Diligence against cyber security breaches is as much an issue of internal processes as external threats. In fact, the breach Home Depot so publicly suffered last year was enabled through a pfishing scheme whereby hackers first gained access to a third-party vendor that had access privileges with Home Depot.
In the recent survey “Privilege Gone Wild 2” by global cyber security company BeyondTrust, 47 percent of respondents admitted they have employees who possess elevated rights they don’t need to do their job, and more than one out of four companies indicated they have no controls in place to manage privileged access.
The 2014 Verizon Data Breach Investigations Report identifies the use of stolen credentials as the most common source of attack. Also, malicious insiders with elevated privileges may leverage the opportunity to share or steal sensitive data. And inadvertent abuse is another concern, as employees with elevated privileges may not only access sensitive data simply out of curiosity but may move data to unauthorized cloud storage or install unauthorized software such as file-sharing applications, thus putting data at risk.
However, it is important that companies enable the end-user to be productive. Privileged account management (PAM) looks at two aspects of privilege: the privileged user and the privileged account itself. Individuals tasked with managing critical systems, such as IT and application administrators, must have elevated rights and credentials to perform super-user activities. And there are devices or systems that are shared among multiple users and whose passwords, therefore, are broadly known.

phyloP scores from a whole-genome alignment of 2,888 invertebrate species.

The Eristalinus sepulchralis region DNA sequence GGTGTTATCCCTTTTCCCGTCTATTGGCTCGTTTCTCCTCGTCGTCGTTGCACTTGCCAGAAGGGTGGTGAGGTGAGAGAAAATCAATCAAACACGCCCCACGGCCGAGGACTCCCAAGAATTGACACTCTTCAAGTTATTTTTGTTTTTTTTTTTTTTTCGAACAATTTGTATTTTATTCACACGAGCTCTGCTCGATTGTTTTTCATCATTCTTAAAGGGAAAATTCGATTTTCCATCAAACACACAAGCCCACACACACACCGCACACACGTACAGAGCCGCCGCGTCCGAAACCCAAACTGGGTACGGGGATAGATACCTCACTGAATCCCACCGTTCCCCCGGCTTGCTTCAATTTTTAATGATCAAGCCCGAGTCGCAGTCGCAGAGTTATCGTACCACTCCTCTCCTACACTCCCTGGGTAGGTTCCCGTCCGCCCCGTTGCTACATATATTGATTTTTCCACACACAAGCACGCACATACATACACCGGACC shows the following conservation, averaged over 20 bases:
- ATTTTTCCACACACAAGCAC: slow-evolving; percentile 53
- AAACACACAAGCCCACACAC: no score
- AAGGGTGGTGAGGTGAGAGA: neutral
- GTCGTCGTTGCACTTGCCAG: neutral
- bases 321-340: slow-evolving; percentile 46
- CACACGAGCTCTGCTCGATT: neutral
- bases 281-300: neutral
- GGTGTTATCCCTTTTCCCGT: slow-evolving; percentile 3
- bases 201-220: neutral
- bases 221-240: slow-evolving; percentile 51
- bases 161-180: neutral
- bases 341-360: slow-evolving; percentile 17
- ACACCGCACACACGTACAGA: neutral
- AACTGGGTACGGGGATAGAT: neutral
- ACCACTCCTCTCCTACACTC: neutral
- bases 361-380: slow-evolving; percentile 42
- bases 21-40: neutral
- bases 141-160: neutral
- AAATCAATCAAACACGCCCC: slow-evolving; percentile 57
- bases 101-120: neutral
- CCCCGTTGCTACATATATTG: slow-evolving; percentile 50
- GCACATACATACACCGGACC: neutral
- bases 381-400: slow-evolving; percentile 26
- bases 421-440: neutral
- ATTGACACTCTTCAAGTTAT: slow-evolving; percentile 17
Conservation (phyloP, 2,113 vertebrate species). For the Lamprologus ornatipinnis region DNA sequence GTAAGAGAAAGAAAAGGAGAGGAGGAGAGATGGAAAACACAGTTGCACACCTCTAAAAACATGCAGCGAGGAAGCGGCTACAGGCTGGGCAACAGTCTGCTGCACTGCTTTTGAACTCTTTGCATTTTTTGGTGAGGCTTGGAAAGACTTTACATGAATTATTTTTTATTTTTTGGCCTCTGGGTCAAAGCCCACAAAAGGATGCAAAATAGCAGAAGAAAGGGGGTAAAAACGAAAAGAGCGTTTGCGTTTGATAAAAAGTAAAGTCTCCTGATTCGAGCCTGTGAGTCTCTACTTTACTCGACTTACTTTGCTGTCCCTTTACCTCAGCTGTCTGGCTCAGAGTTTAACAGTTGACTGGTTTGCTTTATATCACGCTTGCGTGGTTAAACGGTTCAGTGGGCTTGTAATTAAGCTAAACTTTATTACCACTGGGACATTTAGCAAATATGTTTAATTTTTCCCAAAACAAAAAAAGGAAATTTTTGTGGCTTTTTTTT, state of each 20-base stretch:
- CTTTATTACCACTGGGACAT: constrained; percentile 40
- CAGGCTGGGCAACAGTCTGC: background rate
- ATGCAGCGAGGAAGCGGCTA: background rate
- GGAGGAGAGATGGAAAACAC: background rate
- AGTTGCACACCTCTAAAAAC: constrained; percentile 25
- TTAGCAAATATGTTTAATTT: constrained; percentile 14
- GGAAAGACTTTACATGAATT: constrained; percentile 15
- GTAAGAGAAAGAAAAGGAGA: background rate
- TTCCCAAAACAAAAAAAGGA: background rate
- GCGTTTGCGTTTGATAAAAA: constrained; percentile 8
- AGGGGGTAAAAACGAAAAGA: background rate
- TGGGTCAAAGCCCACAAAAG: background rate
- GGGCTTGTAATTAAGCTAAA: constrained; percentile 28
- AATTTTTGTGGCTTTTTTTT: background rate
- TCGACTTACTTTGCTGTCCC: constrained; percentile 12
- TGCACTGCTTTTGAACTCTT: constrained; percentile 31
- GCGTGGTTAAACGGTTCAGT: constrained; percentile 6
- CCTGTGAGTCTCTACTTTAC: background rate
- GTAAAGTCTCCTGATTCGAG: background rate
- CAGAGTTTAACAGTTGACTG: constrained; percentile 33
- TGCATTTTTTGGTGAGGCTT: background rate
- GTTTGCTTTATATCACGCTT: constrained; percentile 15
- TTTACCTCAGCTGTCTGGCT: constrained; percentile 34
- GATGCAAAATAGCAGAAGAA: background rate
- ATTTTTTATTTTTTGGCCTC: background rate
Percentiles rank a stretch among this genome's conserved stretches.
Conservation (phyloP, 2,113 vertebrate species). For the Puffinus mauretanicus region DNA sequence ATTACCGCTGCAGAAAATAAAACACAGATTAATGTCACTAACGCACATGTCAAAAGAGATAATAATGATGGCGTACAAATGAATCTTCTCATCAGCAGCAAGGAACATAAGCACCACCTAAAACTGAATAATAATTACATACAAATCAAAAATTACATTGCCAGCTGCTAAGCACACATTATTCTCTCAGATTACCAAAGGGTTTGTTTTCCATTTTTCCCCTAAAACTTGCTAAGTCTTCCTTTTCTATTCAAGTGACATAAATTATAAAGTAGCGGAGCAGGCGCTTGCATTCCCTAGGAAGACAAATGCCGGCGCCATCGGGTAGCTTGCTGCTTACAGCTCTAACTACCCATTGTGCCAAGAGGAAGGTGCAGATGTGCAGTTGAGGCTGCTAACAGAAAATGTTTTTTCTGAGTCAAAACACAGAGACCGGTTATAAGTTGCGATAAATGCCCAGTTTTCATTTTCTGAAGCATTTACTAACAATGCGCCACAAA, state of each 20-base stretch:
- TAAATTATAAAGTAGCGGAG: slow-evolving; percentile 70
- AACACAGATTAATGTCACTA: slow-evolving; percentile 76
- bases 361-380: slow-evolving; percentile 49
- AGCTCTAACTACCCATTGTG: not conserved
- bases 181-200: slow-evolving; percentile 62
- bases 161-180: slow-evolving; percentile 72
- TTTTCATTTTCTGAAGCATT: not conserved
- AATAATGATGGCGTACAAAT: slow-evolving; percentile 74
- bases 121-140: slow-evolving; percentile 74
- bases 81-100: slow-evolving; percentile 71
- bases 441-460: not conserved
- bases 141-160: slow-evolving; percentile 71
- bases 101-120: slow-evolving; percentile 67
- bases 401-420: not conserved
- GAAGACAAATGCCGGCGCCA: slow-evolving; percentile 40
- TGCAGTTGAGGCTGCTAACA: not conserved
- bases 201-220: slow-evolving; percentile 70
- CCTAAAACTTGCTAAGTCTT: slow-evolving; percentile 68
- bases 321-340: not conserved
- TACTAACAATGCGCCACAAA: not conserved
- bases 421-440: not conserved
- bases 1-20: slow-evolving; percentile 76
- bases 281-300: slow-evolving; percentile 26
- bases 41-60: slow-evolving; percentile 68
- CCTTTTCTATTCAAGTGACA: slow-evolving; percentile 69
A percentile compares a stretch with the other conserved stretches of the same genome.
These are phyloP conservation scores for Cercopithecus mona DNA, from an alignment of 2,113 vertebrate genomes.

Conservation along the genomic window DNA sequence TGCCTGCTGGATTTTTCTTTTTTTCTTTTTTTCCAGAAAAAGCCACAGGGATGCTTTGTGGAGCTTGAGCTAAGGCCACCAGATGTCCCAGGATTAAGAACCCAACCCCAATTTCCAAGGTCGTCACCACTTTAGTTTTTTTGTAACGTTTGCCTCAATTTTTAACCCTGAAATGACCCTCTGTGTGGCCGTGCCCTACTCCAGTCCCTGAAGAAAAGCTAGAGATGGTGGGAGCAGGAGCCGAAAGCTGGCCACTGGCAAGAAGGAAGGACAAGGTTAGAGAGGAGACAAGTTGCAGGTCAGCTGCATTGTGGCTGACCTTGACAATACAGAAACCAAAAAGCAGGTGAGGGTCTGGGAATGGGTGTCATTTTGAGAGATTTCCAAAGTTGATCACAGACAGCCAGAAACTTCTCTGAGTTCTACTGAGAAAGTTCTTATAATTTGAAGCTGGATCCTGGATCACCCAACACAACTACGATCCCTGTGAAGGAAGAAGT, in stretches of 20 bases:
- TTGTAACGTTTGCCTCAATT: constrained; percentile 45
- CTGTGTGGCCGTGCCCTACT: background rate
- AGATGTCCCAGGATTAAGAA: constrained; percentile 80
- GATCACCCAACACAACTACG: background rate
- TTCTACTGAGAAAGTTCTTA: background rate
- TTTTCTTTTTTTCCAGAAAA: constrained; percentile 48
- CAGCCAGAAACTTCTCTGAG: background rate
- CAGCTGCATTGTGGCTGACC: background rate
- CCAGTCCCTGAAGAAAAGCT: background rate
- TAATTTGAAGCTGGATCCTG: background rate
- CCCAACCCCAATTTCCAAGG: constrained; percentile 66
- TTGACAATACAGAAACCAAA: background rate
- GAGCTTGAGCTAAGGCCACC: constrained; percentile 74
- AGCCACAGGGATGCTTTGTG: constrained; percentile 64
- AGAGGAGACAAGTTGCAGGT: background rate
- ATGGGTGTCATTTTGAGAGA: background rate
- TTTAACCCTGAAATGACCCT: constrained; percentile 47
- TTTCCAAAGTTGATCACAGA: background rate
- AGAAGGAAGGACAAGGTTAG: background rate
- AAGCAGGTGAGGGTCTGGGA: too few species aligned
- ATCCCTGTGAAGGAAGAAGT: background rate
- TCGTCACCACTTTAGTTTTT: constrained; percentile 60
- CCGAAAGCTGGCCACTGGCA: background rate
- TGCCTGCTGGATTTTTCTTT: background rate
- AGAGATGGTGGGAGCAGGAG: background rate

“It’s important to continually scan for vulnerability in what the organization does, such as staying current with patches. And on the user side, use the principle of least privilege — reduce access to the lowest possible to allow the job to be done,” says Scott Lang, director of privileged strategies at BeyondTrust, explaining BeyondTrust provides solutions that reveal critical risks hidden within volumes of user as well as system data. This includes scanning individuals’ mobile devices connected to a network, Lang says, although noting the Verizon report confirms that mobility is not the attack surface it was once considered to be. He advises businesses to not look at a problem in a silo, but to look at the entire environment — of access to servers, desktops and systems; how many systems users have to log into; and auditing and reporting requirements.
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